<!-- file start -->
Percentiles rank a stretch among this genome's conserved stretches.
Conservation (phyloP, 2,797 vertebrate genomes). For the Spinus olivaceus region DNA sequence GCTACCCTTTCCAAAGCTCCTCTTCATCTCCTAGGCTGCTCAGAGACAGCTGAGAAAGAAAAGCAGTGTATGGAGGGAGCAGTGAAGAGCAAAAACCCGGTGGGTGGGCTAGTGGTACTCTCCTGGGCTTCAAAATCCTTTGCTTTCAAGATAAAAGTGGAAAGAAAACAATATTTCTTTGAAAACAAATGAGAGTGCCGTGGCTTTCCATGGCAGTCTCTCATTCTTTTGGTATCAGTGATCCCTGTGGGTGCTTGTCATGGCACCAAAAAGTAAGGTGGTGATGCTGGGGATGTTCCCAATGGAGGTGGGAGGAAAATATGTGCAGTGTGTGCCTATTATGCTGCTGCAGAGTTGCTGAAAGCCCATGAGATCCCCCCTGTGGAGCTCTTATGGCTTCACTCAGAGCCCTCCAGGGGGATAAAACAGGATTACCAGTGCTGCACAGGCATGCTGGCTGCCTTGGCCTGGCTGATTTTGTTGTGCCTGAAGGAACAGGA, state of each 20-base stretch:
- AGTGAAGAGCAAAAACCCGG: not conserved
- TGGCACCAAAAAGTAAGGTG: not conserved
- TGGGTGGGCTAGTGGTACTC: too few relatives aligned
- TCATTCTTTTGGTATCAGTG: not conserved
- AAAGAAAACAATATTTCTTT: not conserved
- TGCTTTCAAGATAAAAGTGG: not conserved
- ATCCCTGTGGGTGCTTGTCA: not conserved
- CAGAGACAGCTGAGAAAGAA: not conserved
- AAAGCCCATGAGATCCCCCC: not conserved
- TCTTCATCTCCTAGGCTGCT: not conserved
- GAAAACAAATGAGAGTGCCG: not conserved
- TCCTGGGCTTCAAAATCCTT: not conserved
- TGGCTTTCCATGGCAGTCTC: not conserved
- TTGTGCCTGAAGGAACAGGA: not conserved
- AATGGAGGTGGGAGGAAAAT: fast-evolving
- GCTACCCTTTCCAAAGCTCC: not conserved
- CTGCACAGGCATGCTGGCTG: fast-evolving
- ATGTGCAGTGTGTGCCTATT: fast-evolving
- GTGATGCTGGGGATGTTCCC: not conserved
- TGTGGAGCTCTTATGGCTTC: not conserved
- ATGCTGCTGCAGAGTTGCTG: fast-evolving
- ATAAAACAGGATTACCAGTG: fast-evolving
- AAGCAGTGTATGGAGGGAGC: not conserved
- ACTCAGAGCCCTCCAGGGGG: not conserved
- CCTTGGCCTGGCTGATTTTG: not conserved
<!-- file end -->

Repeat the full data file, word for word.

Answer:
Percentiles rank a stretch among this genome's conserved stretches.
Conservation (phyloP, 2,797 vertebrate genomes). For the Spinus olivaceus region DNA sequence GCTACCCTTTCCAAAGCTCCTCTTCATCTCCTAGGCTGCTCAGAGACAGCTGAGAAAGAAAAGCAGTGTATGGAGGGAGCAGTGAAGAGCAAAAACCCGGTGGGTGGGCTAGTGGTACTCTCCTGGGCTTCAAAATCCTTTGCTTTCAAGATAAAAGTGGAAAGAAAACAATATTTCTTTGAAAACAAATGAGAGTGCCGTGGCTTTCCATGGCAGTCTCTCATTCTTTTGGTATCAGTGATCCCTGTGGGTGCTTGTCATGGCACCAAAAAGTAAGGTGGTGATGCTGGGGATGTTCCCAATGGAGGTGGGAGGAAAATATGTGCAGTGTGTGCCTATTATGCTGCTGCAGAGTTGCTGAAAGCCCATGAGATCCCCCCTGTGGAGCTCTTATGGCTTCACTCAGAGCCCTCCAGGGGGATAAAACAGGATTACCAGTGCTGCACAGGCATGCTGGCTGCCTTGGCCTGGCTGATTTTGTTGTGCCTGAAGGAACAGGA, state of each 20-base stretch:
- AGTGAAGAGCAAAAACCCGG: not conserved
- TGGCACCAAAAAGTAAGGTG: not conserved
- TGGGTGGGCTAGTGGTACTC: too few relatives aligned
- TCATTCTTTTGGTATCAGTG: not conserved
- AAAGAAAACAATATTTCTTT: not conserved
- TGCTTTCAAGATAAAAGTGG: not conserved
- ATCCCTGTGGGTGCTTGTCA: not conserved
- CAGAGACAGCTGAGAAAGAA: not conserved
- AAAGCCCATGAGATCCCCCC: not conserved
- TCTTCATCTCCTAGGCTGCT: not conserved
- GAAAACAAATGAGAGTGCCG: not conserved
- TCCTGGGCTTCAAAATCCTT: not conserved
- TGGCTTTCCATGGCAGTCTC: not conserved
- TTGTGCCTGAAGGAACAGGA: not conserved
- AATGGAGGTGGGAGGAAAAT: fast-evolving
- GCTACCCTTTCCAAAGCTCC: not conserved
- CTGCACAGGCATGCTGGCTG: fast-evolving
- ATGTGCAGTGTGTGCCTATT: fast-evolving
- GTGATGCTGGGGATGTTCCC: not conserved
- TGTGGAGCTCTTATGGCTTC: not conserved
- ATGCTGCTGCAGAGTTGCTG: fast-evolving
- ATAAAACAGGATTACCAGTG: fast-evolving
- AAGCAGTGTATGGAGGGAGC: not conserved
- ACTCAGAGCCCTCCAGGGGG: not conserved
- CCTTGGCCTGGCTGATTTTG: not conserved